My experiences finding software for the Axim X5 were a very mixed bag. While ports of several popular shooters are available, Wolf3D, Doom, Quake, most are in Beta with each differing in the amount of functionality and framerates they offer, there also seems to be a shortage of high quality reasonably priced polished games. For instance, I was looking to pick up one of my all time favorites AOE Gold, after checking to see if it was available I was frustrated to find it priced at 30 bucks that is higher than what I paid for the regular PC version! Thinking I might have better luck with some board games I found Monopoly, and Scrabble, the full PC versions of which they are actually giving away right now in boxes of breakfast cereal these also cost 30 bucks for the PPC.

This bit of pricing insanity isn't limited to just games either, what better application for a PDA then messaging? I was looking to pick up AIM Well AIM for PPC 2002 is available but even it costs 20 bucks! WTF? A messaging client costs 20 bucks? It looks like I will be sticking with the, "Can you hear me now?, Good." method of mobile communicating for now. This is not to say that things are all bad particularly in the utility market. PDAMill for instance is a free software picture viewer that is a real find and so simple and easy to use I would consider using it on my desktop. PSC, also free is an amazing little screen capture utility. Quite possibly though the crown jewels of the PPC 2002 software market is IMO the two programs below.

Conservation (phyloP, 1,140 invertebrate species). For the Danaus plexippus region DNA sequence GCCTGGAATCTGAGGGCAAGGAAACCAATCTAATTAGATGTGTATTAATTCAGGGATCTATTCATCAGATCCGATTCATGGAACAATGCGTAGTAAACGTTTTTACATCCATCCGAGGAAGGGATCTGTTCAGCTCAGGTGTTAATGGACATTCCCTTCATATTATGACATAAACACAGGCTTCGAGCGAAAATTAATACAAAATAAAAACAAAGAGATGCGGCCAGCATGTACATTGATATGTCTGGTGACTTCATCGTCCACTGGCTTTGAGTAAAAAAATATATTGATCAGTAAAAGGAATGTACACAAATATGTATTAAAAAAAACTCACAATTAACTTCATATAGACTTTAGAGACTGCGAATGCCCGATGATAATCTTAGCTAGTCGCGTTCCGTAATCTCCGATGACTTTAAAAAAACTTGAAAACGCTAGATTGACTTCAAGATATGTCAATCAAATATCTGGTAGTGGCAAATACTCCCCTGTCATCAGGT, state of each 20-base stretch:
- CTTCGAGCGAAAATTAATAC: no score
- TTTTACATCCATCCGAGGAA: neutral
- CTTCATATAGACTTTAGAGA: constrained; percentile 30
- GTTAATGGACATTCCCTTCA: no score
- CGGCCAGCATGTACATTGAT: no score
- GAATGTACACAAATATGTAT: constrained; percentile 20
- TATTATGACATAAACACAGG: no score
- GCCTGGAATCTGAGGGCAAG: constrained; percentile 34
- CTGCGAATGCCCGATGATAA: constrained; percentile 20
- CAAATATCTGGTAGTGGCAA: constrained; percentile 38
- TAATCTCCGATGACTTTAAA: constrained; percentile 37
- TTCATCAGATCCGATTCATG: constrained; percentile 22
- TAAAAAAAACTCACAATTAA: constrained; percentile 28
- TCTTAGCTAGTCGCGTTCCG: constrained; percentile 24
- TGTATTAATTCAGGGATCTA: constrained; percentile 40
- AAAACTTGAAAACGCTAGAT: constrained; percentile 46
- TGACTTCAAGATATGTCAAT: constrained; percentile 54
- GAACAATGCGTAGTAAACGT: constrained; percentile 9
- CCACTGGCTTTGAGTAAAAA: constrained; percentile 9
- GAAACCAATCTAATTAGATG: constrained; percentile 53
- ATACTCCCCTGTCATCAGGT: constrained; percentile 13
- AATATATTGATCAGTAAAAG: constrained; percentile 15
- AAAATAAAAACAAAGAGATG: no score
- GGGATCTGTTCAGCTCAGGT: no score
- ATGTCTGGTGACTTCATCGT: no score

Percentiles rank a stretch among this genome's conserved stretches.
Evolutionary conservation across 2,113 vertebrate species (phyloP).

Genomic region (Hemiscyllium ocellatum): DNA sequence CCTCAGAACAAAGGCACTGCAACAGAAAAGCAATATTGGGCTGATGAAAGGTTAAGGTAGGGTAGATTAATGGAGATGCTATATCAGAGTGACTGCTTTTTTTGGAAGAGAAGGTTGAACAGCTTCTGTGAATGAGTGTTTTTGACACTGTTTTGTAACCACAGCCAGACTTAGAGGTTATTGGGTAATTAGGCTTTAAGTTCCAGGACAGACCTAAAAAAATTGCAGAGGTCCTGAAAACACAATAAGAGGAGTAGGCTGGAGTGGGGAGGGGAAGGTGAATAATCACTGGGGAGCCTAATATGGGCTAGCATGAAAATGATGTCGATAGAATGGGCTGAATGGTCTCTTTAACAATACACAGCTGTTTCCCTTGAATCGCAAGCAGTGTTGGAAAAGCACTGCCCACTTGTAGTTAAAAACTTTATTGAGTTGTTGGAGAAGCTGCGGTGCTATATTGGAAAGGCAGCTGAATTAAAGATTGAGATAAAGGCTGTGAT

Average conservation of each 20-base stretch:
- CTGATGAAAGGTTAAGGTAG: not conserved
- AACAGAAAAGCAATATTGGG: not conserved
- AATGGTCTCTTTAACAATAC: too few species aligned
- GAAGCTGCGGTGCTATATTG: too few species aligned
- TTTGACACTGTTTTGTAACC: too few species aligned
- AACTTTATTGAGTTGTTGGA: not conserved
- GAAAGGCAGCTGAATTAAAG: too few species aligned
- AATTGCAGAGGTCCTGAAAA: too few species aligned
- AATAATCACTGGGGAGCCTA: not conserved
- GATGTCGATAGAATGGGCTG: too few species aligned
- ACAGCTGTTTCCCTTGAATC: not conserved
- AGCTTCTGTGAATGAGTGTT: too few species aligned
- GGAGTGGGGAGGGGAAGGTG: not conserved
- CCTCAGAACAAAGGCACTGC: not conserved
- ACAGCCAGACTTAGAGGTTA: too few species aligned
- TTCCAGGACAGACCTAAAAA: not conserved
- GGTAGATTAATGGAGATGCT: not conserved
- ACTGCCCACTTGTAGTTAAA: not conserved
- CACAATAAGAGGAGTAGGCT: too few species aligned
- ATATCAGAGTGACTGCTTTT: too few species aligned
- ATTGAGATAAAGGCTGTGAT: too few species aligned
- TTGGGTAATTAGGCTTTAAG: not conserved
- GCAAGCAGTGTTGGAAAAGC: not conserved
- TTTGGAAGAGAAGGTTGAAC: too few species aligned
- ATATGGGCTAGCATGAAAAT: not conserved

Before I get to them though I would be remiss if I didn't confess that I seem to have taken a liking to the Microsoft Reader, I confess it is a little awkward to get used to reading a screen instead of a printed page but it is actually much more convenient than carrying a stack of paper backs on a trip and it is amazing all the good books available out there for free, right now I am busy reading Treasure Island one of my childhood favorites remarkably it's just as good as I remember it. I am surprised that this ability alone hasn't increased PPC sales more.


Even though I paid for an 300MHZ Basic Axim X5, being an overclocker at heart, of course I wanted it to perform at least as well as a 400MHZ Advanced Axim X5. While doing some pre-sale PDA research at Dell's own remarkably good support forums [Which I suggest any prospective X-5 buyer visit before purchasing an Axim], I discovered a mention of a PDA overclocking utility called Pocket Hack Master which I thought might help me do just that, while the full abilities of this program are beyond the scope of this review, let me just say that PHM also includes many other features other than overclocking, such as power management, process viewer, sysinfo to name a few. After writing to Anton Tomov the programs author, who generously provided me with a complimentary license for this review, I was within 5 minutes of starting PHM stably running my Axim X5 at 398MHZ, over a week later it is still running at that speed without a hiccup.